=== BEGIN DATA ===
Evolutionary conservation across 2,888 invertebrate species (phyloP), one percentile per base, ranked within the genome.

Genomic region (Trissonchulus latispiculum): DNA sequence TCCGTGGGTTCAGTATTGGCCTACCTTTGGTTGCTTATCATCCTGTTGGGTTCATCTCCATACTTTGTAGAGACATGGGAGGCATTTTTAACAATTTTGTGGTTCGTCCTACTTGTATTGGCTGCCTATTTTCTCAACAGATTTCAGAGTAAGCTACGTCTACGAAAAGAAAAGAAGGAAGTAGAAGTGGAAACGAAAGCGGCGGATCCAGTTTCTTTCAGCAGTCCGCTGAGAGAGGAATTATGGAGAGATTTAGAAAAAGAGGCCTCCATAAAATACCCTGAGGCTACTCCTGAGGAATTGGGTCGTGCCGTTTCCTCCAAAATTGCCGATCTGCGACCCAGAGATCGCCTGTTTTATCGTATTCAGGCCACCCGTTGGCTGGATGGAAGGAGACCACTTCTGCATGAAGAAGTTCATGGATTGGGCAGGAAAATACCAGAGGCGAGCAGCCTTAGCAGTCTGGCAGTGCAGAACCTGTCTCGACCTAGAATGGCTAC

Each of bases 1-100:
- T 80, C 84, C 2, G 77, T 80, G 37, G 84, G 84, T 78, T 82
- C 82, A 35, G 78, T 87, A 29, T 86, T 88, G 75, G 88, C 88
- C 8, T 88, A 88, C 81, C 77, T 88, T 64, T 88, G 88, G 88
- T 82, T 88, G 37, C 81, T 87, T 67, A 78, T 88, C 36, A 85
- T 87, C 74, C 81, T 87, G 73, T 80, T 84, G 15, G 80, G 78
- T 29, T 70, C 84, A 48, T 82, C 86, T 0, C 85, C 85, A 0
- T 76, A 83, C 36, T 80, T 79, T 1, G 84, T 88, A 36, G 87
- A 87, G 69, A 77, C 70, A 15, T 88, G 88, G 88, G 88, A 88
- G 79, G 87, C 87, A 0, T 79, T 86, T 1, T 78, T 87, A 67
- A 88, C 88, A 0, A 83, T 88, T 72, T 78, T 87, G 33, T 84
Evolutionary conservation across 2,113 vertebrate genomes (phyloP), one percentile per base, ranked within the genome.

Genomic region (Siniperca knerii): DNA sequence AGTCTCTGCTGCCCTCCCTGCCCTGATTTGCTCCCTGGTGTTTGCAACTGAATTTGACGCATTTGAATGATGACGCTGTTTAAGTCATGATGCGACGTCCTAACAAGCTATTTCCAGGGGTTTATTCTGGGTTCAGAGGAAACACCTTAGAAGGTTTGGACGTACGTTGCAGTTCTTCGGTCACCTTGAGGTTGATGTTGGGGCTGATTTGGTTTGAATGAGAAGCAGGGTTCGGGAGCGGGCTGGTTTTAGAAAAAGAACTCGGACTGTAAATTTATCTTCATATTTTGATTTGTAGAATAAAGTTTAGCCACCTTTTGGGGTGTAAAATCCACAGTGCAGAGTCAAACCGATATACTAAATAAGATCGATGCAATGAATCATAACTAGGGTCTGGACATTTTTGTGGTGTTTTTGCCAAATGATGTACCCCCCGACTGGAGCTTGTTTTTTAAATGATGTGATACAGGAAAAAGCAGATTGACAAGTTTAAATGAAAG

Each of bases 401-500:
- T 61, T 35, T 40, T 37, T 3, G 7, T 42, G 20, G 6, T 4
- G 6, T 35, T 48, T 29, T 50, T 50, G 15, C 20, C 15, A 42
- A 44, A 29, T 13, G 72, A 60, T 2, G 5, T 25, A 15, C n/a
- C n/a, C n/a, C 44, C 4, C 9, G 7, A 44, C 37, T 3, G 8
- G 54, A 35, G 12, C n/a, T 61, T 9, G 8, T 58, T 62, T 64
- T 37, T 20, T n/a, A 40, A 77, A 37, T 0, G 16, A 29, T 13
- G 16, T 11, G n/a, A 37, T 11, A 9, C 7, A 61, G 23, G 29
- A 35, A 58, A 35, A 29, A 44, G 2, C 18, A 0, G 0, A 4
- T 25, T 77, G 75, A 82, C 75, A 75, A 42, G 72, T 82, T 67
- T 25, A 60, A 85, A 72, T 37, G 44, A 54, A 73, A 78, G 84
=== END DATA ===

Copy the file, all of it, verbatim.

Evolutionary conservation across 2,888 invertebrate species (phyloP), one percentile per base, ranked within the genome.

Genomic region (Trissonchulus latispiculum): DNA sequence TCCGTGGGTTCAGTATTGGCCTACCTTTGGTTGCTTATCATCCTGTTGGGTTCATCTCCATACTTTGTAGAGACATGGGAGGCATTTTTAACAATTTTGTGGTTCGTCCTACTTGTATTGGCTGCCTATTTTCTCAACAGATTTCAGAGTAAGCTACGTCTACGAAAAGAAAAGAAGGAAGTAGAAGTGGAAACGAAAGCGGCGGATCCAGTTTCTTTCAGCAGTCCGCTGAGAGAGGAATTATGGAGAGATTTAGAAAAAGAGGCCTCCATAAAATACCCTGAGGCTACTCCTGAGGAATTGGGTCGTGCCGTTTCCTCCAAAATTGCCGATCTGCGACCCAGAGATCGCCTGTTTTATCGTATTCAGGCCACCCGTTGGCTGGATGGAAGGAGACCACTTCTGCATGAAGAAGTTCATGGATTGGGCAGGAAAATACCAGAGGCGAGCAGCCTTAGCAGTCTGGCAGTGCAGAACCTGTCTCGACCTAGAATGGCTAC

Each of bases 1-100:
- T 80, C 84, C 2, G 77, T 80, G 37, G 84, G 84, T 78, T 82
- C 82, A 35, G 78, T 87, A 29, T 86, T 88, G 75, G 88, C 88
- C 8, T 88, A 88, C 81, C 77, T 88, T 64, T 88, G 88, G 88
- T 82, T 88, G 37, C 81, T 87, T 67, A 78, T 88, C 36, A 85
- T 87, C 74, C 81, T 87, G 73, T 80, T 84, G 15, G 80, G 78
- T 29, T 70, C 84, A 48, T 82, C 86, T 0, C 85, C 85, A 0
- T 76, A 83, C 36, T 80, T 79, T 1, G 84, T 88, A 36, G 87
- A 87, G 69, A 77, C 70, A 15, T 88, G 88, G 88, G 88, A 88
- G 79, G 87, C 87, A 0, T 79, T 86, T 1, T 78, T 87, A 67
- A 88, C 88, A 0, A 83, T 88, T 72, T 78, T 87, G 33, T 84
Evolutionary conservation across 2,113 vertebrate genomes (phyloP), one percentile per base, ranked within the genome.

Genomic region (Siniperca knerii): DNA sequence AGTCTCTGCTGCCCTCCCTGCCCTGATTTGCTCCCTGGTGTTTGCAACTGAATTTGACGCATTTGAATGATGACGCTGTTTAAGTCATGATGCGACGTCCTAACAAGCTATTTCCAGGGGTTTATTCTGGGTTCAGAGGAAACACCTTAGAAGGTTTGGACGTACGTTGCAGTTCTTCGGTCACCTTGAGGTTGATGTTGGGGCTGATTTGGTTTGAATGAGAAGCAGGGTTCGGGAGCGGGCTGGTTTTAGAAAAAGAACTCGGACTGTAAATTTATCTTCATATTTTGATTTGTAGAATAAAGTTTAGCCACCTTTTGGGGTGTAAAATCCACAGTGCAGAGTCAAACCGATATACTAAATAAGATCGATGCAATGAATCATAACTAGGGTCTGGACATTTTTGTGGTGTTTTTGCCAAATGATGTACCCCCCGACTGGAGCTTGTTTTTTAAATGATGTGATACAGGAAAAAGCAGATTGACAAGTTTAAATGAAAG

Each of bases 401-500:
- T 61, T 35, T 40, T 37, T 3, G 7, T 42, G 20, G 6, T 4
- G 6, T 35, T 48, T 29, T 50, T 50, G 15, C 20, C 15, A 42
- A 44, A 29, T 13, G 72, A 60, T 2, G 5, T 25, A 15, C n/a
- C n/a, C n/a, C 44, C 4, C 9, G 7, A 44, C 37, T 3, G 8
- G 54, A 35, G 12, C n/a, T 61, T 9, G 8, T 58, T 62, T 64
- T 37, T 20, T n/a, A 40, A 77, A 37, T 0, G 16, A 29, T 13
- G 16, T 11, G n/a, A 37, T 11, A 9, C 7, A 61, G 23, G 29
- A 35, A 58, A 35, A 29, A 44, G 2, C 18, A 0, G 0, A 4
- T 25, T 77, G 75, A 82, C 75, A 75, A 42, G 72, T 82, T 67
- T 25, A 60, A 85, A 72, T 37, G 44, A 54, A 73, A 78, G 84